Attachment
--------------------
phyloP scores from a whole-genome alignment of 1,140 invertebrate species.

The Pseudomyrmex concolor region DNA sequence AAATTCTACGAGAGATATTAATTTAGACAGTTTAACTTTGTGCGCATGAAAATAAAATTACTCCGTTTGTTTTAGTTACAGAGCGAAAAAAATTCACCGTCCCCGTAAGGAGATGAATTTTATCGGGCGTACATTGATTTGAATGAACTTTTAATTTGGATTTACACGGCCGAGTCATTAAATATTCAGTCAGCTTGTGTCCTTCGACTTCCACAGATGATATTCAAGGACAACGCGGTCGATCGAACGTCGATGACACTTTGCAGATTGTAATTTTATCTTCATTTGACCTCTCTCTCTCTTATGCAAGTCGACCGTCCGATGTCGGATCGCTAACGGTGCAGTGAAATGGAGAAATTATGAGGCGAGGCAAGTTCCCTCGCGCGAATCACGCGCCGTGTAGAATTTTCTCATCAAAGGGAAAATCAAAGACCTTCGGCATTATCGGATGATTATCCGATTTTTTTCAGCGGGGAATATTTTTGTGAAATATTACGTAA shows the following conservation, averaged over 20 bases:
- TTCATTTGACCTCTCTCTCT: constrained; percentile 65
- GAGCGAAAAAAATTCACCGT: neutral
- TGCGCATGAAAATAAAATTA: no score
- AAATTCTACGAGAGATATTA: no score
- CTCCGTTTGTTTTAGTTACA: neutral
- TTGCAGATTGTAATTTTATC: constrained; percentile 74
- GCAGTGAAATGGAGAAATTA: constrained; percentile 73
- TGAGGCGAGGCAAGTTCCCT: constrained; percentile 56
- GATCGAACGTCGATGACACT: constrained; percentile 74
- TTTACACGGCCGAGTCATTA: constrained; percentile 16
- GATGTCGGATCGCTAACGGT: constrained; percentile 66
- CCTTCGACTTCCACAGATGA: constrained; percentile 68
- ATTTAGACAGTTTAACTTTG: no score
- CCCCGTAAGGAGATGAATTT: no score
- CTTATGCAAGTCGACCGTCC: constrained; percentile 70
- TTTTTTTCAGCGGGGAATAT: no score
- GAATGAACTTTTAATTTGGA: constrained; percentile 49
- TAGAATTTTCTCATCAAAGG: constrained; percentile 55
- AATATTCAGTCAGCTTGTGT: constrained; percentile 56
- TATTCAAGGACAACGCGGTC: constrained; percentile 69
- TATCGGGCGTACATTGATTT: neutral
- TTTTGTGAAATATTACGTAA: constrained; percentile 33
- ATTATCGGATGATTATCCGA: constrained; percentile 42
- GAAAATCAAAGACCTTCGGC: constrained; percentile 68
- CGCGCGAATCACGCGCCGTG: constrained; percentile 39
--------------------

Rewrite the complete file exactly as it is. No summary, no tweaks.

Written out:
phyloP scores from a whole-genome alignment of 1,140 invertebrate species.

The Pseudomyrmex concolor region DNA sequence AAATTCTACGAGAGATATTAATTTAGACAGTTTAACTTTGTGCGCATGAAAATAAAATTACTCCGTTTGTTTTAGTTACAGAGCGAAAAAAATTCACCGTCCCCGTAAGGAGATGAATTTTATCGGGCGTACATTGATTTGAATGAACTTTTAATTTGGATTTACACGGCCGAGTCATTAAATATTCAGTCAGCTTGTGTCCTTCGACTTCCACAGATGATATTCAAGGACAACGCGGTCGATCGAACGTCGATGACACTTTGCAGATTGTAATTTTATCTTCATTTGACCTCTCTCTCTCTTATGCAAGTCGACCGTCCGATGTCGGATCGCTAACGGTGCAGTGAAATGGAGAAATTATGAGGCGAGGCAAGTTCCCTCGCGCGAATCACGCGCCGTGTAGAATTTTCTCATCAAAGGGAAAATCAAAGACCTTCGGCATTATCGGATGATTATCCGATTTTTTTCAGCGGGGAATATTTTTGTGAAATATTACGTAA shows the following conservation, averaged over 20 bases:
- TTCATTTGACCTCTCTCTCT: constrained; percentile 65
- GAGCGAAAAAAATTCACCGT: neutral
- TGCGCATGAAAATAAAATTA: no score
- AAATTCTACGAGAGATATTA: no score
- CTCCGTTTGTTTTAGTTACA: neutral
- TTGCAGATTGTAATTTTATC: constrained; percentile 74
- GCAGTGAAATGGAGAAATTA: constrained; percentile 73
- TGAGGCGAGGCAAGTTCCCT: constrained; percentile 56
- GATCGAACGTCGATGACACT: constrained; percentile 74
- TTTACACGGCCGAGTCATTA: constrained; percentile 16
- GATGTCGGATCGCTAACGGT: constrained; percentile 66
- CCTTCGACTTCCACAGATGA: constrained; percentile 68
- ATTTAGACAGTTTAACTTTG: no score
- CCCCGTAAGGAGATGAATTT: no score
- CTTATGCAAGTCGACCGTCC: constrained; percentile 70
- TTTTTTTCAGCGGGGAATAT: no score
- GAATGAACTTTTAATTTGGA: constrained; percentile 49
- TAGAATTTTCTCATCAAAGG: constrained; percentile 55
- AATATTCAGTCAGCTTGTGT: constrained; percentile 56
- TATTCAAGGACAACGCGGTC: constrained; percentile 69
- TATCGGGCGTACATTGATTT: neutral
- TTTTGTGAAATATTACGTAA: constrained; percentile 33
- ATTATCGGATGATTATCCGA: constrained; percentile 42
- GAAAATCAAAGACCTTCGGC: constrained; percentile 68
- CGCGCGAATCACGCGCCGTG: constrained; percentile 39